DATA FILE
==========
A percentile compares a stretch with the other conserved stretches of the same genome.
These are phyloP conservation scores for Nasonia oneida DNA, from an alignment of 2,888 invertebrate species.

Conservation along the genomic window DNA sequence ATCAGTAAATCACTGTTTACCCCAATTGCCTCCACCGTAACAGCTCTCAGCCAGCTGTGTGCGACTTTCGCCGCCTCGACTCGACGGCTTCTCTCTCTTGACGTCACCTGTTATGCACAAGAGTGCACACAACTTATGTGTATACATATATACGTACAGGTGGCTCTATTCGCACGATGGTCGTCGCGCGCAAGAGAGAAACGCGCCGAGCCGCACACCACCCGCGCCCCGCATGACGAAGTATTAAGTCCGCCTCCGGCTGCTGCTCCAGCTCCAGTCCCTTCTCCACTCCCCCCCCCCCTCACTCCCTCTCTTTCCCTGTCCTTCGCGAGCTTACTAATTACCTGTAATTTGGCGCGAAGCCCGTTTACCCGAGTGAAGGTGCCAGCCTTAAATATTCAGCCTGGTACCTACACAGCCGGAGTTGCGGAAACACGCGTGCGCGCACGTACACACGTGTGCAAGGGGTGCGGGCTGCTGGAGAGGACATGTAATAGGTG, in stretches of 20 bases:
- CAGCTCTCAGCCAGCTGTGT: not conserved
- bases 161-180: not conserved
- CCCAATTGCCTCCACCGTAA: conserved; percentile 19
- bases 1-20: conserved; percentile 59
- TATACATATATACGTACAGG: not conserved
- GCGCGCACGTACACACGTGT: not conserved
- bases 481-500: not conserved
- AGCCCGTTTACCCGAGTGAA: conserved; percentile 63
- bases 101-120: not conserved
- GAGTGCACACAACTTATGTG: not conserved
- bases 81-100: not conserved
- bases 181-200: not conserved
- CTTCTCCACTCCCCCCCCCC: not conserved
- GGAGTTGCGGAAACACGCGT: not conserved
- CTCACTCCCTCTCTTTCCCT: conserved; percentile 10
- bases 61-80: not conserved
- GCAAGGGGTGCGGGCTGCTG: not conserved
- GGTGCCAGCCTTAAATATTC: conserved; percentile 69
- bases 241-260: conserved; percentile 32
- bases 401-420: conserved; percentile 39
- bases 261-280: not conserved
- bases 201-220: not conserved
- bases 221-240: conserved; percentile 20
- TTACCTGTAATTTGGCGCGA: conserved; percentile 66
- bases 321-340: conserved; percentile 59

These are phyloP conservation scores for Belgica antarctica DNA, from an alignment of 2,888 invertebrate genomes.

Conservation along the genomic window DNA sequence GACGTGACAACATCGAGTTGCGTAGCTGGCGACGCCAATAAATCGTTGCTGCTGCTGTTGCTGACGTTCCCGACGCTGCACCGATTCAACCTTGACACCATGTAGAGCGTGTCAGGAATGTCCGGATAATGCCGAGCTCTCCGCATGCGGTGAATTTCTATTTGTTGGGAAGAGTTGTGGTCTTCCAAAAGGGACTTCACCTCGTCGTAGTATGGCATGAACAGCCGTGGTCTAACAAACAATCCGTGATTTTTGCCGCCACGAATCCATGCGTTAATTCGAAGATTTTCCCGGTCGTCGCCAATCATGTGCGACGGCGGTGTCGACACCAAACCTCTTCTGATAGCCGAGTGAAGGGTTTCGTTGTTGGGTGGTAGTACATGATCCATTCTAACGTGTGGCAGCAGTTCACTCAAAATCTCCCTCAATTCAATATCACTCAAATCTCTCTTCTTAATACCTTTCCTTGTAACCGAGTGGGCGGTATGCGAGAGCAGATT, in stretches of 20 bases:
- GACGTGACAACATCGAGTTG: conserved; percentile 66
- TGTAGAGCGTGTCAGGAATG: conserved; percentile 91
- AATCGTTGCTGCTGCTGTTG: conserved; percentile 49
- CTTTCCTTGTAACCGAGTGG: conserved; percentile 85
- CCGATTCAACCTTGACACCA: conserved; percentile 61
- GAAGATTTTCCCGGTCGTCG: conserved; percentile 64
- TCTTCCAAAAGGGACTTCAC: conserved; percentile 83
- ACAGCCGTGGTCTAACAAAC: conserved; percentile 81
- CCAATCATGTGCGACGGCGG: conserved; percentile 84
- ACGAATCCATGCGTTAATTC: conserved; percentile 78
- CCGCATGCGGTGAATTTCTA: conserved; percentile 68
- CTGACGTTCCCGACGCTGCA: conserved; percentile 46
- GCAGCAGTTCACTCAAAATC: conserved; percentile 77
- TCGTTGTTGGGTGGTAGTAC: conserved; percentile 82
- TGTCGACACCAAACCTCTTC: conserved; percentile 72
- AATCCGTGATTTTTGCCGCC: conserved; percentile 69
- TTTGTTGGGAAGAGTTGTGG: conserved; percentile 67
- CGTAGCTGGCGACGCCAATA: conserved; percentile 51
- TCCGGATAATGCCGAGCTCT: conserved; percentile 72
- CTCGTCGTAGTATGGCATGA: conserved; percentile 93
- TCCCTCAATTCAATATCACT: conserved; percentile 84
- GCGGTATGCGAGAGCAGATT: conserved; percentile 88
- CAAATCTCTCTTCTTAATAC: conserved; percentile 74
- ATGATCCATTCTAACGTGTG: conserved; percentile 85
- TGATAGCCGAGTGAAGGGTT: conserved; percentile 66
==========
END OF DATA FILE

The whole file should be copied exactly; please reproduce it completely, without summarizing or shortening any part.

A percentile compares a stretch with the other conserved stretches of the same genome.
These are phyloP conservation scores for Nasonia oneida DNA, from an alignment of 2,888 invertebrate species.

Conservation along the genomic window DNA sequence ATCAGTAAATCACTGTTTACCCCAATTGCCTCCACCGTAACAGCTCTCAGCCAGCTGTGTGCGACTTTCGCCGCCTCGACTCGACGGCTTCTCTCTCTTGACGTCACCTGTTATGCACAAGAGTGCACACAACTTATGTGTATACATATATACGTACAGGTGGCTCTATTCGCACGATGGTCGTCGCGCGCAAGAGAGAAACGCGCCGAGCCGCACACCACCCGCGCCCCGCATGACGAAGTATTAAGTCCGCCTCCGGCTGCTGCTCCAGCTCCAGTCCCTTCTCCACTCCCCCCCCCCCTCACTCCCTCTCTTTCCCTGTCCTTCGCGAGCTTACTAATTACCTGTAATTTGGCGCGAAGCCCGTTTACCCGAGTGAAGGTGCCAGCCTTAAATATTCAGCCTGGTACCTACACAGCCGGAGTTGCGGAAACACGCGTGCGCGCACGTACACACGTGTGCAAGGGGTGCGGGCTGCTGGAGAGGACATGTAATAGGTG, in stretches of 20 bases:
- CAGCTCTCAGCCAGCTGTGT: not conserved
- bases 161-180: not conserved
- CCCAATTGCCTCCACCGTAA: conserved; percentile 19
- bases 1-20: conserved; percentile 59
- TATACATATATACGTACAGG: not conserved
- GCGCGCACGTACACACGTGT: not conserved
- bases 481-500: not conserved
- AGCCCGTTTACCCGAGTGAA: conserved; percentile 63
- bases 101-120: not conserved
- GAGTGCACACAACTTATGTG: not conserved
- bases 81-100: not conserved
- bases 181-200: not conserved
- CTTCTCCACTCCCCCCCCCC: not conserved
- GGAGTTGCGGAAACACGCGT: not conserved
- CTCACTCCCTCTCTTTCCCT: conserved; percentile 10
- bases 61-80: not conserved
- GCAAGGGGTGCGGGCTGCTG: not conserved
- GGTGCCAGCCTTAAATATTC: conserved; percentile 69
- bases 241-260: conserved; percentile 32
- bases 401-420: conserved; percentile 39
- bases 261-280: not conserved
- bases 201-220: not conserved
- bases 221-240: conserved; percentile 20
- TTACCTGTAATTTGGCGCGA: conserved; percentile 66
- bases 321-340: conserved; percentile 59

These are phyloP conservation scores for Belgica antarctica DNA, from an alignment of 2,888 invertebrate genomes.

Conservation along the genomic window DNA sequence GACGTGACAACATCGAGTTGCGTAGCTGGCGACGCCAATAAATCGTTGCTGCTGCTGTTGCTGACGTTCCCGACGCTGCACCGATTCAACCTTGACACCATGTAGAGCGTGTCAGGAATGTCCGGATAATGCCGAGCTCTCCGCATGCGGTGAATTTCTATTTGTTGGGAAGAGTTGTGGTCTTCCAAAAGGGACTTCACCTCGTCGTAGTATGGCATGAACAGCCGTGGTCTAACAAACAATCCGTGATTTTTGCCGCCACGAATCCATGCGTTAATTCGAAGATTTTCCCGGTCGTCGCCAATCATGTGCGACGGCGGTGTCGACACCAAACCTCTTCTGATAGCCGAGTGAAGGGTTTCGTTGTTGGGTGGTAGTACATGATCCATTCTAACGTGTGGCAGCAGTTCACTCAAAATCTCCCTCAATTCAATATCACTCAAATCTCTCTTCTTAATACCTTTCCTTGTAACCGAGTGGGCGGTATGCGAGAGCAGATT, in stretches of 20 bases:
- GACGTGACAACATCGAGTTG: conserved; percentile 66
- TGTAGAGCGTGTCAGGAATG: conserved; percentile 91
- AATCGTTGCTGCTGCTGTTG: conserved; percentile 49
- CTTTCCTTGTAACCGAGTGG: conserved; percentile 85
- CCGATTCAACCTTGACACCA: conserved; percentile 61
- GAAGATTTTCCCGGTCGTCG: conserved; percentile 64
- TCTTCCAAAAGGGACTTCAC: conserved; percentile 83
- ACAGCCGTGGTCTAACAAAC: conserved; percentile 81
- CCAATCATGTGCGACGGCGG: conserved; percentile 84
- ACGAATCCATGCGTTAATTC: conserved; percentile 78
- CCGCATGCGGTGAATTTCTA: conserved; percentile 68
- CTGACGTTCCCGACGCTGCA: conserved; percentile 46
- GCAGCAGTTCACTCAAAATC: conserved; percentile 77
- TCGTTGTTGGGTGGTAGTAC: conserved; percentile 82
- TGTCGACACCAAACCTCTTC: conserved; percentile 72
- AATCCGTGATTTTTGCCGCC: conserved; percentile 69
- TTTGTTGGGAAGAGTTGTGG: conserved; percentile 67
- CGTAGCTGGCGACGCCAATA: conserved; percentile 51
- TCCGGATAATGCCGAGCTCT: conserved; percentile 72
- CTCGTCGTAGTATGGCATGA: conserved; percentile 93
- TCCCTCAATTCAATATCACT: conserved; percentile 84
- GCGGTATGCGAGAGCAGATT: conserved; percentile 88
- CAAATCTCTCTTCTTAATAC: conserved; percentile 74
- ATGATCCATTCTAACGTGTG: conserved; percentile 85
- TGATAGCCGAGTGAAGGGTT: conserved; percentile 66